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  • Cameron Finlay

Six Changes To Super And Pensions


Personal wealth has improved, but you must also allow for the effect of inflation. Since March 2020, average wealth per capita increased 19%, but adjust for inflation and it’s only 8%. The government has allowed for inflation and passed indexing changes to pensions and superannuation, of benefit mainly to middle-income retirees and older Australians, and worth knowing.


1. Pension Access has Improved


The Assets Test may allow access to a full or part pension. Single homeowners can have $301,750 in assets, and non-homeowners can have $543,000 before their full pension payment is reduced. Homeowner couples' asset threshold increases to $451,500 and non-homeowners' increase to $693,500 before the full pension is affected. (Every $1,000 in assets over the assets-free amount reduces the pension rate by $3 per fortnight).


2. Even if you have 'a lot' in Super, more may be possible


The tax-free super cap last year was $1.7m, now increased to $1.9m. (Simply means there is no tax on the Fund paying a pension on a balance up to $1.9m, and the pension is also tax-free to the recipient. Above that, the tax rate is 15%).


3. Pension Drawdowns from Super are back to Normal


Since 2020, those taking Pensions from Super were only required to draw 50% of the ATO set drawdown percentage. If you take a pension, the ATO rules that from 1 July 2023, you must take 4% of the member balance if aged 65 to 74, and this increases by increments to age 95. (However, you may be able to draw and re-contribute to Super, but not if over 75).


4. Increases in Employer Compulsory Contributions


From 1 July 2023, the Super Guarantee Charge paid by employers increases to 11%. (Note: – Super can apply to personal ABN contractors, Directors, all casuals, etc. And, if super is paid late it is not tax deductible for the employer).


5. Younger Workers and Super


Inflation is applied to the contribution caps, not to Wages or CPI. That means if you want to contribute more to super, either to save tax or to increase savings, you will have to make personal contributions in addition to the employer SGC. (The maximum deductible contribution is now $27,000 – so reduce this by the employer contribution to calculate the allowable personal contribution for the year. You may also be able to make tax-deductible Catch-up contributions where the super balance is under $500,000).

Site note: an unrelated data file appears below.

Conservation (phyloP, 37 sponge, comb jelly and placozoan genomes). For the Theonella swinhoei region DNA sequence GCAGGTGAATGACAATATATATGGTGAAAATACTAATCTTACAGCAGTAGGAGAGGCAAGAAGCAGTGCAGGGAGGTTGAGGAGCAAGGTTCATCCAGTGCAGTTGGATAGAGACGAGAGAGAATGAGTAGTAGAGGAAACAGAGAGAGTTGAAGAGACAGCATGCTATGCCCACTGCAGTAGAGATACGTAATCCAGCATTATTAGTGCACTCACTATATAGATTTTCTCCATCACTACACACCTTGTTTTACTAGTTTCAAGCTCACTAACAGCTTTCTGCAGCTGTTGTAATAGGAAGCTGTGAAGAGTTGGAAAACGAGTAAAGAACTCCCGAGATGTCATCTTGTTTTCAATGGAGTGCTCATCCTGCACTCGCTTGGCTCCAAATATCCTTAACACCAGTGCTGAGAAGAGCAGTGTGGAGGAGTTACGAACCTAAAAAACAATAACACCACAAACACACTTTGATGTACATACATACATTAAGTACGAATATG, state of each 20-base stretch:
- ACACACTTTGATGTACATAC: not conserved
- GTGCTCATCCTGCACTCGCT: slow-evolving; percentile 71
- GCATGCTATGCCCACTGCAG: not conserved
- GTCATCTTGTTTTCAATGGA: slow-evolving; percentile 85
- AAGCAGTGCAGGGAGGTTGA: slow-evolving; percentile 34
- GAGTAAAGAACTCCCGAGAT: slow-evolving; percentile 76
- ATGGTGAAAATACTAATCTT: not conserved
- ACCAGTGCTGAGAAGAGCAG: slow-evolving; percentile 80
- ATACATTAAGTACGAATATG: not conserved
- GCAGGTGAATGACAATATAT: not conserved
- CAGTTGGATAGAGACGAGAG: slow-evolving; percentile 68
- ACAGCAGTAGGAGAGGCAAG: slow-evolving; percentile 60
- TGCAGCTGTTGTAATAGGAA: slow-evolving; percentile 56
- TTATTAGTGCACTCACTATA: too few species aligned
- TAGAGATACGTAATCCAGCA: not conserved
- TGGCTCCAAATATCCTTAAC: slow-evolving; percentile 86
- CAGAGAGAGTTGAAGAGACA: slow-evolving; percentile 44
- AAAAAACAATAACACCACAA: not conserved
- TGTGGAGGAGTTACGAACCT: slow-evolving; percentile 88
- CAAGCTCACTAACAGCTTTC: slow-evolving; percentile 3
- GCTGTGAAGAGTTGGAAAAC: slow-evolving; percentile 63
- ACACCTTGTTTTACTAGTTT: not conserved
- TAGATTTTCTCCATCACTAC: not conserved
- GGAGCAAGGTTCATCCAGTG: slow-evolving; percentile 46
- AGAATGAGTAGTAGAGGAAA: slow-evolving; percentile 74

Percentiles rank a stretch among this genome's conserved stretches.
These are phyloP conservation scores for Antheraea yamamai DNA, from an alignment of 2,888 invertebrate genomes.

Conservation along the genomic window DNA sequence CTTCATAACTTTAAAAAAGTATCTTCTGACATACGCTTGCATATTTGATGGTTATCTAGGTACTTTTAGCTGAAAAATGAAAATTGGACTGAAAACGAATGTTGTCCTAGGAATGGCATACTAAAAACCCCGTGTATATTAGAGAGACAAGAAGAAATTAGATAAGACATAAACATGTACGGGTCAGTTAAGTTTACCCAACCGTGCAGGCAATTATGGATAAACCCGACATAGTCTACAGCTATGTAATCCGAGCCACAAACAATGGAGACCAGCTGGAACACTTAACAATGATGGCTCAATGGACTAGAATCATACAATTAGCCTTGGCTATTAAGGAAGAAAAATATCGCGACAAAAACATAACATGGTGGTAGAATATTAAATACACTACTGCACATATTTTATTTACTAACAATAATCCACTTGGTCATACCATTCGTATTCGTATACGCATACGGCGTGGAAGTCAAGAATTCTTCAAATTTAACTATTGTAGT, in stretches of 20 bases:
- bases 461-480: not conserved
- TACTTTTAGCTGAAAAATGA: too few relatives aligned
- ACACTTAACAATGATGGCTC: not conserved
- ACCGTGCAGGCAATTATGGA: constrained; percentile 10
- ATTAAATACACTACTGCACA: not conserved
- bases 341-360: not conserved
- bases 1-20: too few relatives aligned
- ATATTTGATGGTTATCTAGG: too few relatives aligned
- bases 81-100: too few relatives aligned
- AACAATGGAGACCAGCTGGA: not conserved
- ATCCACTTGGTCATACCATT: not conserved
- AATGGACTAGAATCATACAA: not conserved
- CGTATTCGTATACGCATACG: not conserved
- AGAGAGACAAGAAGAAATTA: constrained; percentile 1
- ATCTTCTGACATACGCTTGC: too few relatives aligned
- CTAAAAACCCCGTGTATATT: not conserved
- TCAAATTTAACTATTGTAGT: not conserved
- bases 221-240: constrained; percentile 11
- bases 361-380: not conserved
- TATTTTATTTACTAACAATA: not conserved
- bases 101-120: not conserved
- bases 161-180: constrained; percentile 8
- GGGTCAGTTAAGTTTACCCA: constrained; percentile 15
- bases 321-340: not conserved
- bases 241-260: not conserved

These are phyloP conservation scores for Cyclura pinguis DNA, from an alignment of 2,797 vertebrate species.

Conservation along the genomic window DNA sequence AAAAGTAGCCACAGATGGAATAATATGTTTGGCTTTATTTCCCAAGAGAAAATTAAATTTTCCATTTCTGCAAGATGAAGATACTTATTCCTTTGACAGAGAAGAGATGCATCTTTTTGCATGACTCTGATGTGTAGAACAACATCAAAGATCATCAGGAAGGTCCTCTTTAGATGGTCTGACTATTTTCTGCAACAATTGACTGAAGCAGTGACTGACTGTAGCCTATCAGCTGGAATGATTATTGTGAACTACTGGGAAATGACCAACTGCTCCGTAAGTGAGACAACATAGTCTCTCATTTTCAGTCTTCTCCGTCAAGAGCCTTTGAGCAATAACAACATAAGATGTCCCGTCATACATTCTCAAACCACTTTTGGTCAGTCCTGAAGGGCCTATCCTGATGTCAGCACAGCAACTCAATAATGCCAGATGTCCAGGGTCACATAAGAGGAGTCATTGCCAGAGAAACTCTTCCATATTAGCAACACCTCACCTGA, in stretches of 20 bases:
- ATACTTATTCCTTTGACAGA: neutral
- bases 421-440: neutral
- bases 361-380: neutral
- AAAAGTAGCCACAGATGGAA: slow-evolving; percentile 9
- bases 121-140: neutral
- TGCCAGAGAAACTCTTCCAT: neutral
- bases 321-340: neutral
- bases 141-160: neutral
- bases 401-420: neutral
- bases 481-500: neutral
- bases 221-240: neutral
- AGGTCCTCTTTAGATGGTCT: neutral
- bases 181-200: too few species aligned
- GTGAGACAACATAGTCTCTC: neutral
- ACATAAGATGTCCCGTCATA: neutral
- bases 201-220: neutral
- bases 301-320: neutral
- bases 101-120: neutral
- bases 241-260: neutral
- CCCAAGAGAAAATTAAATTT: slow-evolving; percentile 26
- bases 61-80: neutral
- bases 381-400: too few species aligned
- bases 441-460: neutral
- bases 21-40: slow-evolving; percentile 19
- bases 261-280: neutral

6. Over $3m in Super?


From July 2025 there is a new tax rate on amounts over $3m in super. Based on the current caps of $1.9m, a pension is tax-free, above $1.9m, the tax is 15% on earnings above this, and then above $3m, the tax rate will be 30%. On amounts up to $3m the tax applies to income earned, above that, the tax applies to unrealised gains. Tax will be paid on growth in value each year, and it seems no benefit for a reduction in value. (This could be an issue for investors with property, or high-growth shares – certainly worth thinking about now).



Superannuation and Pensions are fiddled with by every Government. In the good old days, just about anything was possible, now the industry is very regulated. These changes need to be considered by everyone with super so you can save tax, increase your wealth, retire early, or better understand what may be possible with good planning.


Happy to help if you need to review one of these, or direct you to experienced planners who understand super, pensions, aged care, and tax.



 
Cam Finlay (Arnold & Finlay Accountants & Planners Pty Ltd)


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